Inherent in many people’s personalities, entitlement is characterized by the belief that one is entitled to preferences and resources that others do not have. We perceive entitlement primarily by its effect on us: feelings of jealousy, wrath, and frustration, just as we recognize boundaries. The question we have is, “Why do they believe they deserve it any more than I do?” “Is it them, or is it just me?” they ask themselves.
In some cases, we confuse a sense of entitlement with a sense of self-assurance projected by competent, assured, and frequently charismatic others. Occasionally, we confuse it with narcissism, which it is frequently connected with, or with self-absorption, which might appear to be the same thing on occasion, as well.
Me, me, me, me, me…
A brief burst of entitlement can be beneficial in some situations, according to study; it can stimulate creativity and lead to creative, unusual solutions to issues, the kind of thinking that companies and employers strive to foster. Individuals who have a sense of entitlement, whether deserved or not, are more likely to think and act in ways that are distinct from their peers, and the more they do so, the more eager and able they are to develop innovative ideas. On the other side, having a persistently entitled personality can make it difficult to find the drive to put in extra effort. When we talk about entitled, entitled millennials, we are referring to those who have not earned their A’s or promotions through their own hard work. These are the individuals we are referring to.
Our unwillingness to recognize another’s meritorious worth or hard-earned success, for example, reveals how often we think about ourselves rather than about others. Pejoratively labeling an individual or a generation as entitled reveals more of us than it does about them. The fact that Hilary Clinton was regarded as entitled when she ran for political office, but not while she was really in it, is an excellent illustration.
Strongly entitled people, whether they are merited or not, are less concerned with what is socially acceptable or beneficial, according to researchers at Harvard and Cornell who conducted studies on 99 undergraduates and 98 MBA candidates and came up with another conclusion: People who believe they are entitled do not obey instructions because they believe they are unfair. In their study, the authors discovered a link between high scores on entitlement measurements and difficulty complying with the “rules” of the experimental task: “They would rather take a loss themselves than agree to something unfair.” When researchers tried to figure out why students ignored them (because of selfishness, control, or punishment), they discovered that fairness was the most important factor.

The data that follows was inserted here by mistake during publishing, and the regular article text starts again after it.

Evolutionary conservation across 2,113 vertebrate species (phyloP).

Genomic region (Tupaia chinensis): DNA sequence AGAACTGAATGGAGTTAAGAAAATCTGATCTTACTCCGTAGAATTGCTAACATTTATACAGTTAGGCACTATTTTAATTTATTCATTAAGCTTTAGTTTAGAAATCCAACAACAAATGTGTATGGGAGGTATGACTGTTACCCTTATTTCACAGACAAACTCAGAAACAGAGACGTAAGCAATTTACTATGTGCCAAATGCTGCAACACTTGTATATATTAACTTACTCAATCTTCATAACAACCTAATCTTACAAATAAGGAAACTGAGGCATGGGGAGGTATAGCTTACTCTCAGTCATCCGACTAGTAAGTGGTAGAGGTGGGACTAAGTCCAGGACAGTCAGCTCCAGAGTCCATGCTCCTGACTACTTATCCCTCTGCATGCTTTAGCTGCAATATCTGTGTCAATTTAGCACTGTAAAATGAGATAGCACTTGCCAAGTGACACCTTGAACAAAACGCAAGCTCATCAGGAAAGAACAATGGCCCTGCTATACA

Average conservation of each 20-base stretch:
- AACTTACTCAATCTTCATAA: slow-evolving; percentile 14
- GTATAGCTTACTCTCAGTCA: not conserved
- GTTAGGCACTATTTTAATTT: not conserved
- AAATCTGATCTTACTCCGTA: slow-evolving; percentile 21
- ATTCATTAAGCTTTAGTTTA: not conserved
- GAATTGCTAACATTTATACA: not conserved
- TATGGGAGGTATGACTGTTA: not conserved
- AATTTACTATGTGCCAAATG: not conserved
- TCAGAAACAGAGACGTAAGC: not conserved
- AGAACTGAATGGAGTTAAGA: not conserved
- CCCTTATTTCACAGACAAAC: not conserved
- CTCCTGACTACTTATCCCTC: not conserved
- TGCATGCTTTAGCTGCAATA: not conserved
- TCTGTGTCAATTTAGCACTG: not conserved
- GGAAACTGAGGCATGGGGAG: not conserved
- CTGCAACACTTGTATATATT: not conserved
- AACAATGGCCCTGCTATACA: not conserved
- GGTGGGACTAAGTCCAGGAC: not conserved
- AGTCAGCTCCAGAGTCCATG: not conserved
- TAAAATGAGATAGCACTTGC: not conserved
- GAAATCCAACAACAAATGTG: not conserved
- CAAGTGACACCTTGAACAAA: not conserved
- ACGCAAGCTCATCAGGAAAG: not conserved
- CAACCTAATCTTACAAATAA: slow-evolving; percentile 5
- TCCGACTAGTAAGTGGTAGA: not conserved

When people believe they have a right to something, they seek to stand out from the crowd. However, they frequently come across as unconcerned about other people’s feelings. That is why they frequently elicit such unfavorable reactions from individuals they come into contact with, particularly those who are unfamiliar with them. Perhaps the most important element about entitlement is that it sends a silent signal to our brains that our unpleasant emotions have been provoked by it. Acknowledging when our own feeling of entitlement is motivating us can help us better understand why we feel the need to defy social convention, struggle against restrictions on our autonomy, or break rules that prevent us from engaging in our preferred behavior. It’s one thing to march to the beat of our own drummer; it’s quite another to recognize when that sound has an effect on others, like chalk on a blackboard.
According to popular opinion, baby boomers considered themselves affluent and fortunate rather than entitled, whereas their children and grandchildren consider themselves entitled regardless of their status. And parents are frequently criticized for instilling this characteristic in their children by providing them everything they want, when they want it, and encouraging them to believe that they are deserving of what they have.
Parents who want their children to be successful and accomplish the best they can are unfairly targeted in this way. It is not our responsibility to inform them that their aspirations are out of reach or that their expectations are too high. As a result, it would be more prudent for us to assist their efforts to attain them.